(B-) THE FALL GUY Stuntman Colt Seavers (Ryan Gosling) must track down a missing movie star and win back the love of his life (Emily Blunt) in this action-comedy film loosely based on the 1980s TV series. The moments with Gosling and Blunt are fun to watch, a testament to their pure star power. Too bad the filmmakers had to muck it up with an overwrought murder mystery. Also starring Winston Duke, Aaron Taylor-Johnson, Hannah Waddingham and Stephanie Hsu. PG-13 (for action and violence, drug content and some strong language). 126 mins.

(B-) GHOSTBUSTERS: FROZEN EMPIRE In this supernatural comedy, the Spengler family returns to New York City to team up with the original Ghostbusters. When an ancient artifact threatens to unleash a new ice age, they must spring into action. The film doesn’t mess with the franchise’s well-honed formula, carefully balancing its laughs and scares in a breezy manner that makes for pleasurable, if lightweight, viewing. Starring Paul Rudd, Carrie Coon, Finn Wolfhard, Mckenna Grace, Bill Murray, Dan Aykroyd, Ernie Hudson, Annie Potts, Kumail Nanjiani and Patton Oswalt. PG-13 (for supernatural action/violence, language and suggestive references). 115 mins.

GODZILLA X KONG: THE NEW EMPIRE The legendary creatures clash and take on a new threat in the latest entry in the Monsterverse franchise. Starring Rebecca Hall, Brian Tyree Henry and Dan Stevens. PG-13 (for creature violence and action). 115 mins.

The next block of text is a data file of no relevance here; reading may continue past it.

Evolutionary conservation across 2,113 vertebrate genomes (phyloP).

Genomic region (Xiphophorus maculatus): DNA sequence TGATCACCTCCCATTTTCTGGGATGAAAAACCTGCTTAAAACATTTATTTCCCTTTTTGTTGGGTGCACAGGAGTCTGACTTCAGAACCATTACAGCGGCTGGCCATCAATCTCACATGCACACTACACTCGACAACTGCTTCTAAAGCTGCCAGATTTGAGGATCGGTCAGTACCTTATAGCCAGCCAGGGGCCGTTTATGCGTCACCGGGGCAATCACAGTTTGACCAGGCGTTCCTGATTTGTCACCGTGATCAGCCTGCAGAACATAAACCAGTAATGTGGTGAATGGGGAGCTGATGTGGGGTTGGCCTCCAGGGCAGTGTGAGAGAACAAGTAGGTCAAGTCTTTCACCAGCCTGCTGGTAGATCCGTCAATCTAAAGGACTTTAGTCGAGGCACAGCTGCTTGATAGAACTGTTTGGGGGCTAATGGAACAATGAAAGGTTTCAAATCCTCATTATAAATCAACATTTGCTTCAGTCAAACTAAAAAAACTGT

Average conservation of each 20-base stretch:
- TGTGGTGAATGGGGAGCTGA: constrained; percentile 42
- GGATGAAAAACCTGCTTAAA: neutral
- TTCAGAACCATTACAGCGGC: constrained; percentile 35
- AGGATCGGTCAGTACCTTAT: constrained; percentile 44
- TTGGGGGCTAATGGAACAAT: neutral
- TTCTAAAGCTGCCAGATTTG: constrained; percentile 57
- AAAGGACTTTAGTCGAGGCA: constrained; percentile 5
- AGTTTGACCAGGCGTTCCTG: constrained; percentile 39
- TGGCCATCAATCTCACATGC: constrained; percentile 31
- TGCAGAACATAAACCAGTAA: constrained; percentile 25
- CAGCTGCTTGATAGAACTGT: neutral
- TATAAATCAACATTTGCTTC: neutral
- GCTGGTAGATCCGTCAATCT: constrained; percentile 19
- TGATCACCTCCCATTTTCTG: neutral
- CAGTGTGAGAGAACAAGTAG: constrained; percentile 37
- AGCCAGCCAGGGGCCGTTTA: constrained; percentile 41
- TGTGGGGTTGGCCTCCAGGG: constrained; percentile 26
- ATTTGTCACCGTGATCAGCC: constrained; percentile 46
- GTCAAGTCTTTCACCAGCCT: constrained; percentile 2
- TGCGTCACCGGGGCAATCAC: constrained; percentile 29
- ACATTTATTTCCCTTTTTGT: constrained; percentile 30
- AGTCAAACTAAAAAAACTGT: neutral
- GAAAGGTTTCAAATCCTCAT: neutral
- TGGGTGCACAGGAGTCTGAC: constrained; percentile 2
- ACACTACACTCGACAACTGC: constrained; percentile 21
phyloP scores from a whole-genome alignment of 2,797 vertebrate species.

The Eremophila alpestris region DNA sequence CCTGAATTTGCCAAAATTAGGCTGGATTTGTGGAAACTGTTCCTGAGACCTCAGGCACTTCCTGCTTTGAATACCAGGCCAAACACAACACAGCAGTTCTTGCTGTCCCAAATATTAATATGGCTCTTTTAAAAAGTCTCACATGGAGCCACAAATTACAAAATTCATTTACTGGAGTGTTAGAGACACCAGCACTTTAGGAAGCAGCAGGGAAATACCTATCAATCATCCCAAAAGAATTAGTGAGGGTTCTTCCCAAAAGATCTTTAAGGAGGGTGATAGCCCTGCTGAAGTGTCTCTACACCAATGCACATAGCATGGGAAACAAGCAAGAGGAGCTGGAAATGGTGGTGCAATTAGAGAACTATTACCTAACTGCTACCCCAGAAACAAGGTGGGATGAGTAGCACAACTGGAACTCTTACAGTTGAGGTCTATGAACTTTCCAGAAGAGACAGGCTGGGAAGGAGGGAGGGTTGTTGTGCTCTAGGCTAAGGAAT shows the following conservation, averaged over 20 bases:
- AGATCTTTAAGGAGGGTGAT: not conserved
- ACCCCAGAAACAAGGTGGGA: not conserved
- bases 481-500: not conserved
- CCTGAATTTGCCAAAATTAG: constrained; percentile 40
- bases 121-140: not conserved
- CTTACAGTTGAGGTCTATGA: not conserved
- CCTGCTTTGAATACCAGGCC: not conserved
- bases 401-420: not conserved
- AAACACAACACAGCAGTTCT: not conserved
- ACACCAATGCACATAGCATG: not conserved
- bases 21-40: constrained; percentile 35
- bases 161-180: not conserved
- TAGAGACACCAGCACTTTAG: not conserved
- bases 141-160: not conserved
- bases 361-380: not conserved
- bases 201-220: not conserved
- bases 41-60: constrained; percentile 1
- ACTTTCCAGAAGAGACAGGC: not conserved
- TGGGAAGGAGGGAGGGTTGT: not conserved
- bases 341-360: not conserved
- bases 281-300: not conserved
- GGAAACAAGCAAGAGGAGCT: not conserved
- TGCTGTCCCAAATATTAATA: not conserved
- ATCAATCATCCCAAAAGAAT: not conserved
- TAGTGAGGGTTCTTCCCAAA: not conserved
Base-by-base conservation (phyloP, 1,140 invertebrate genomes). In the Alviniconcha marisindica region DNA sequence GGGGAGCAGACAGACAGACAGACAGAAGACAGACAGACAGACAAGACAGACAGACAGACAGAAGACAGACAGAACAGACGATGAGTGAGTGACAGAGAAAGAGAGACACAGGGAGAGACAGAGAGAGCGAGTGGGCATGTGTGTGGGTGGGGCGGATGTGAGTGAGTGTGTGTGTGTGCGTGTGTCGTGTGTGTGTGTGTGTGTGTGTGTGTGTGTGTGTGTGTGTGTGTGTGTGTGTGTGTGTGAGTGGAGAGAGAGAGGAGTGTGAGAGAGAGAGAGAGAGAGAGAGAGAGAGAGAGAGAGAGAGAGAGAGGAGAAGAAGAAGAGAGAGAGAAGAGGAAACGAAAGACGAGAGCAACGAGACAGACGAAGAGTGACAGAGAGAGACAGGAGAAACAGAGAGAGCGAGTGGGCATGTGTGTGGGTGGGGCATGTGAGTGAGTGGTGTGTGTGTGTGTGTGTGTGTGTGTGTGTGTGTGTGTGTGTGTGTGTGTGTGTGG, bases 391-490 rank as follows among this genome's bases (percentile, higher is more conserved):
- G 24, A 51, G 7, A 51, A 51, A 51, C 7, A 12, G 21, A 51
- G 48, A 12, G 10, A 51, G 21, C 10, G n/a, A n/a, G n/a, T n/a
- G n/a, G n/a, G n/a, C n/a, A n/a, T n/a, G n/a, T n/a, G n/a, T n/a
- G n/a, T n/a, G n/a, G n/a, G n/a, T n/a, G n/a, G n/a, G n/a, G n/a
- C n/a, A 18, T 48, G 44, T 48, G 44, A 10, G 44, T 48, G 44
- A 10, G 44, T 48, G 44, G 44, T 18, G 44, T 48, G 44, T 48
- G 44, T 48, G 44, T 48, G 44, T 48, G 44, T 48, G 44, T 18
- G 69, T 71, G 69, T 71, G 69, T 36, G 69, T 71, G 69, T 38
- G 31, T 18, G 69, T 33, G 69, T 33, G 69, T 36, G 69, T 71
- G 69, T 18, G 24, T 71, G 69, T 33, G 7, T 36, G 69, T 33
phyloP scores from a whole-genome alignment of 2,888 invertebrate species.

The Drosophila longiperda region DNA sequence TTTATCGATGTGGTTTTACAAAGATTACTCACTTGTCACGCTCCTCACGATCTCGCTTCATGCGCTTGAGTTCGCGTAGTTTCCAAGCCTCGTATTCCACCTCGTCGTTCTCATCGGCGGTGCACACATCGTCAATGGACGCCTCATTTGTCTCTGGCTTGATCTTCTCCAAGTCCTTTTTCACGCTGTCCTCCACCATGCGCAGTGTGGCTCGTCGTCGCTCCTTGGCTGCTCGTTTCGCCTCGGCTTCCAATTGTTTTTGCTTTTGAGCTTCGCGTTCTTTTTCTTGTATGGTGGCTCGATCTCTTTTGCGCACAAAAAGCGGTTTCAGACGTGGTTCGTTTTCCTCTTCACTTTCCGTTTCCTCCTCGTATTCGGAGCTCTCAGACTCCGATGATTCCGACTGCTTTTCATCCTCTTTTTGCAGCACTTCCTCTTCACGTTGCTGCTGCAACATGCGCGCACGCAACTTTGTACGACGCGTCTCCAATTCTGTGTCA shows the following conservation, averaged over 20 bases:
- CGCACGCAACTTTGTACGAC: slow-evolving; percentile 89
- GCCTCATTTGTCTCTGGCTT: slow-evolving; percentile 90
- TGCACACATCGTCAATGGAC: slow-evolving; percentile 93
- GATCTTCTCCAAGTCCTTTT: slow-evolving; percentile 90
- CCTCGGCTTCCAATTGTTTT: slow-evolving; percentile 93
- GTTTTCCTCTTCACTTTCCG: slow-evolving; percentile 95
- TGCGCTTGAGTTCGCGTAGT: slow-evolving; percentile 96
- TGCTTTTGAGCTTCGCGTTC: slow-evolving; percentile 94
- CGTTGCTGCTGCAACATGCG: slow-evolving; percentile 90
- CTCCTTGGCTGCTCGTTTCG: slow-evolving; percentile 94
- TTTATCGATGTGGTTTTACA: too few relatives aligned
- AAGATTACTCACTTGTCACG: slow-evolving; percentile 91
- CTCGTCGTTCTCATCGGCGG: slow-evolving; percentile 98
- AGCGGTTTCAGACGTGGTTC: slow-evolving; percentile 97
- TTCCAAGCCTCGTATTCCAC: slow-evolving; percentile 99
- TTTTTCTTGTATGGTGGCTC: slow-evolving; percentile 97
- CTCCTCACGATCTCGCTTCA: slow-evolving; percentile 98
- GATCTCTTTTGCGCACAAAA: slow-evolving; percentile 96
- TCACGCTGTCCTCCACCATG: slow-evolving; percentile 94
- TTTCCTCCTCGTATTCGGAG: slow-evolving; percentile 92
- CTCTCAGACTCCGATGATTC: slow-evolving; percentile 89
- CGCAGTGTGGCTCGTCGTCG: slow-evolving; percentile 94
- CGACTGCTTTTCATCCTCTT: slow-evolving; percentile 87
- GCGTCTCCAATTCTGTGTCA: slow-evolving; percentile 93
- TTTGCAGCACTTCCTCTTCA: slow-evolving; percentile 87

(C) IF After learning that she can see other people’s imaginary friends, a girl (Cailey Fleming) embarks on an adventure to reconnect the magical creatures with their humans in this family film that’s largely a bust. Because there’s little internal logic in IF, you may find yourself constantly asking why the characters are doing what they do, or how the whole imaginary-friend thing works within the context of the movie. Plus, the character-design choices are just plain odd: What child has a soap bubble or an sentient ice cube for as an imaginary friend? Also starring Cailey Fleming and Ryan Reynolds and featuring the voices of writer-director John Krasinski, Steve Carell, Emily Blunt and Matt Damon. PG (for thematic elements and mild language). 104 mins.


(B+) I SAW THE TV GLOW An alienated teen (Justice Smith) finds comfort in his friendship with a cool older girl (Brigette Lundy-Paine) and the TV show they both love. But he’s left adrift when the girl disappears and the show is canceled. Smith is phenomenal, giving an astonishing physical and emotional performance as a person so afraid of himself and the world that he allows his life to pass him by. PG-13 (for violent content, some sexual material, thematic elements and teen smoking). 100 mins.